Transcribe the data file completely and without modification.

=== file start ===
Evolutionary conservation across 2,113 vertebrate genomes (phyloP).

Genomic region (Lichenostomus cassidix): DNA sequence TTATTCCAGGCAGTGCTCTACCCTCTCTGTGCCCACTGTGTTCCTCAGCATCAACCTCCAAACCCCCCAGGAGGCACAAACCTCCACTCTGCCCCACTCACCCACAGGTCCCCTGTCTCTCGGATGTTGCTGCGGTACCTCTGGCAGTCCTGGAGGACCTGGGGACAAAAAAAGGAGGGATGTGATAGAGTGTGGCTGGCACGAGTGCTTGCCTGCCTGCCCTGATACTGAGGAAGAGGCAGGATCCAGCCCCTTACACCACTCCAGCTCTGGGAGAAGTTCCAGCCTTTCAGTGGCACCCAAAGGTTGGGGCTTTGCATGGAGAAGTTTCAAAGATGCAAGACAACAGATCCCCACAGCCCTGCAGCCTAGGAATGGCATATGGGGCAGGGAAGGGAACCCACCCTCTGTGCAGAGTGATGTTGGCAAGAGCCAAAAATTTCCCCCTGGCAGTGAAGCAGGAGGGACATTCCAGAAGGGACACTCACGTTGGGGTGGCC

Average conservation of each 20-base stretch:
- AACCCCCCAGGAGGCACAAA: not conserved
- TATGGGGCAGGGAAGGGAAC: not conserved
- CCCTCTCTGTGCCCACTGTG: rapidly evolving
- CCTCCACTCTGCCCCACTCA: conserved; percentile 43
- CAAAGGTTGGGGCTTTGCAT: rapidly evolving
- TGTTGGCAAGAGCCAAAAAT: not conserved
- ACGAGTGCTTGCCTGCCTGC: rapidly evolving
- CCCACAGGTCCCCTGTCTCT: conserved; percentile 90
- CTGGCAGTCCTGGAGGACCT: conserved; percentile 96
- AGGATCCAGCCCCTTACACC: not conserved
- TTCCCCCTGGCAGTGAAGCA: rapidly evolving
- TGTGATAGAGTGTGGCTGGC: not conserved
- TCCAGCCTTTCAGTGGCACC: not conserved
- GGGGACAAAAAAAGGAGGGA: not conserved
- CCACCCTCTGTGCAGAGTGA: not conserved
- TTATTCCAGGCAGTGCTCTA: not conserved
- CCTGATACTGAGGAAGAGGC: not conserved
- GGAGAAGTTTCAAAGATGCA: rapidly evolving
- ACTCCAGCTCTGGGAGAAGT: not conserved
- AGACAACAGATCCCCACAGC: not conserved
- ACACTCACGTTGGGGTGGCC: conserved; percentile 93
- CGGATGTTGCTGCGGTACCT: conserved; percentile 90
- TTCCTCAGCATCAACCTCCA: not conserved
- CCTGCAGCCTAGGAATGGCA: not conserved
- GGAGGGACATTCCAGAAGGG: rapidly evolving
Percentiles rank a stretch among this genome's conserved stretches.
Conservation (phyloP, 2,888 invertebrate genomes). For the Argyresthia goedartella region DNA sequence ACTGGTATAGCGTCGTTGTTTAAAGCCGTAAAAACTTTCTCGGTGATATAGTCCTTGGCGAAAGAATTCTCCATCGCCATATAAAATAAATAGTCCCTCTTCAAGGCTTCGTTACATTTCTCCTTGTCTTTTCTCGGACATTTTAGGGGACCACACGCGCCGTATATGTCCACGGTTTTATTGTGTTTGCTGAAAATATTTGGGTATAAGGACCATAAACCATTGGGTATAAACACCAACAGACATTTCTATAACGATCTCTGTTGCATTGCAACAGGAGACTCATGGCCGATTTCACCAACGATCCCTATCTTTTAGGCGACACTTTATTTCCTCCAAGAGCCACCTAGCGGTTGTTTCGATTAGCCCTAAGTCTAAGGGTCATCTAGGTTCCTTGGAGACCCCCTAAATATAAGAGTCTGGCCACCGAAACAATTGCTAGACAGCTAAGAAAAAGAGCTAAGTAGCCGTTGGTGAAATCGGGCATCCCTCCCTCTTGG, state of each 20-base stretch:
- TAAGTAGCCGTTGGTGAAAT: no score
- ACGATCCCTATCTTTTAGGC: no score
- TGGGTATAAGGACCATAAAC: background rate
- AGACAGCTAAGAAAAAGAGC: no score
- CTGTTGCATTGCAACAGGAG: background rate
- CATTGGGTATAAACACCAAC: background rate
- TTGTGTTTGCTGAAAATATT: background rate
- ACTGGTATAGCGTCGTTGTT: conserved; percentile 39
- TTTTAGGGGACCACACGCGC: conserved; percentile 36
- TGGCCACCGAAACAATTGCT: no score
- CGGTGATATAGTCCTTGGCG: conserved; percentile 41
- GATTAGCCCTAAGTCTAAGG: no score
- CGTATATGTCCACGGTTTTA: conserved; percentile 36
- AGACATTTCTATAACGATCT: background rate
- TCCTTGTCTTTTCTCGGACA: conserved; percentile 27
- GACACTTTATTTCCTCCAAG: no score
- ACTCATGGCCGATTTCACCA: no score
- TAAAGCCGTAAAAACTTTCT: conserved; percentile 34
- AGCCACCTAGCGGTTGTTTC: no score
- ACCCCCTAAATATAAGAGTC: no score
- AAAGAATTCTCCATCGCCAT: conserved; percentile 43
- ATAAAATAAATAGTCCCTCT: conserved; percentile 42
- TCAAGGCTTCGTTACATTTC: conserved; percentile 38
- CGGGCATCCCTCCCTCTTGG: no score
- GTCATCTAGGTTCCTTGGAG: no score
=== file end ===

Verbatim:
Evolutionary conservation across 2,113 vertebrate genomes (phyloP).

Genomic region (Lichenostomus cassidix): DNA sequence TTATTCCAGGCAGTGCTCTACCCTCTCTGTGCCCACTGTGTTCCTCAGCATCAACCTCCAAACCCCCCAGGAGGCACAAACCTCCACTCTGCCCCACTCACCCACAGGTCCCCTGTCTCTCGGATGTTGCTGCGGTACCTCTGGCAGTCCTGGAGGACCTGGGGACAAAAAAAGGAGGGATGTGATAGAGTGTGGCTGGCACGAGTGCTTGCCTGCCTGCCCTGATACTGAGGAAGAGGCAGGATCCAGCCCCTTACACCACTCCAGCTCTGGGAGAAGTTCCAGCCTTTCAGTGGCACCCAAAGGTTGGGGCTTTGCATGGAGAAGTTTCAAAGATGCAAGACAACAGATCCCCACAGCCCTGCAGCCTAGGAATGGCATATGGGGCAGGGAAGGGAACCCACCCTCTGTGCAGAGTGATGTTGGCAAGAGCCAAAAATTTCCCCCTGGCAGTGAAGCAGGAGGGACATTCCAGAAGGGACACTCACGTTGGGGTGGCC

Average conservation of each 20-base stretch:
- AACCCCCCAGGAGGCACAAA: not conserved
- TATGGGGCAGGGAAGGGAAC: not conserved
- CCCTCTCTGTGCCCACTGTG: rapidly evolving
- CCTCCACTCTGCCCCACTCA: conserved; percentile 43
- CAAAGGTTGGGGCTTTGCAT: rapidly evolving
- TGTTGGCAAGAGCCAAAAAT: not conserved
- ACGAGTGCTTGCCTGCCTGC: rapidly evolving
- CCCACAGGTCCCCTGTCTCT: conserved; percentile 90
- CTGGCAGTCCTGGAGGACCT: conserved; percentile 96
- AGGATCCAGCCCCTTACACC: not conserved
- TTCCCCCTGGCAGTGAAGCA: rapidly evolving
- TGTGATAGAGTGTGGCTGGC: not conserved
- TCCAGCCTTTCAGTGGCACC: not conserved
- GGGGACAAAAAAAGGAGGGA: not conserved
- CCACCCTCTGTGCAGAGTGA: not conserved
- TTATTCCAGGCAGTGCTCTA: not conserved
- CCTGATACTGAGGAAGAGGC: not conserved
- GGAGAAGTTTCAAAGATGCA: rapidly evolving
- ACTCCAGCTCTGGGAGAAGT: not conserved
- AGACAACAGATCCCCACAGC: not conserved
- ACACTCACGTTGGGGTGGCC: conserved; percentile 93
- CGGATGTTGCTGCGGTACCT: conserved; percentile 90
- TTCCTCAGCATCAACCTCCA: not conserved
- CCTGCAGCCTAGGAATGGCA: not conserved
- GGAGGGACATTCCAGAAGGG: rapidly evolving
Percentiles rank a stretch among this genome's conserved stretches.
Conservation (phyloP, 2,888 invertebrate genomes). For the Argyresthia goedartella region DNA sequence ACTGGTATAGCGTCGTTGTTTAAAGCCGTAAAAACTTTCTCGGTGATATAGTCCTTGGCGAAAGAATTCTCCATCGCCATATAAAATAAATAGTCCCTCTTCAAGGCTTCGTTACATTTCTCCTTGTCTTTTCTCGGACATTTTAGGGGACCACACGCGCCGTATATGTCCACGGTTTTATTGTGTTTGCTGAAAATATTTGGGTATAAGGACCATAAACCATTGGGTATAAACACCAACAGACATTTCTATAACGATCTCTGTTGCATTGCAACAGGAGACTCATGGCCGATTTCACCAACGATCCCTATCTTTTAGGCGACACTTTATTTCCTCCAAGAGCCACCTAGCGGTTGTTTCGATTAGCCCTAAGTCTAAGGGTCATCTAGGTTCCTTGGAGACCCCCTAAATATAAGAGTCTGGCCACCGAAACAATTGCTAGACAGCTAAGAAAAAGAGCTAAGTAGCCGTTGGTGAAATCGGGCATCCCTCCCTCTTGG, state of each 20-base stretch:
- TAAGTAGCCGTTGGTGAAAT: no score
- ACGATCCCTATCTTTTAGGC: no score
- TGGGTATAAGGACCATAAAC: background rate
- AGACAGCTAAGAAAAAGAGC: no score
- CTGTTGCATTGCAACAGGAG: background rate
- CATTGGGTATAAACACCAAC: background rate
- TTGTGTTTGCTGAAAATATT: background rate
- ACTGGTATAGCGTCGTTGTT: conserved; percentile 39
- TTTTAGGGGACCACACGCGC: conserved; percentile 36
- TGGCCACCGAAACAATTGCT: no score
- CGGTGATATAGTCCTTGGCG: conserved; percentile 41
- GATTAGCCCTAAGTCTAAGG: no score
- CGTATATGTCCACGGTTTTA: conserved; percentile 36
- AGACATTTCTATAACGATCT: background rate
- TCCTTGTCTTTTCTCGGACA: conserved; percentile 27
- GACACTTTATTTCCTCCAAG: no score
- ACTCATGGCCGATTTCACCA: no score
- TAAAGCCGTAAAAACTTTCT: conserved; percentile 34
- AGCCACCTAGCGGTTGTTTC: no score
- ACCCCCTAAATATAAGAGTC: no score
- AAAGAATTCTCCATCGCCAT: conserved; percentile 43
- ATAAAATAAATAGTCCCTCT: conserved; percentile 42
- TCAAGGCTTCGTTACATTTC: conserved; percentile 38
- CGGGCATCCCTCCCTCTTGG: no score
- GTCATCTAGGTTCCTTGGAG: no score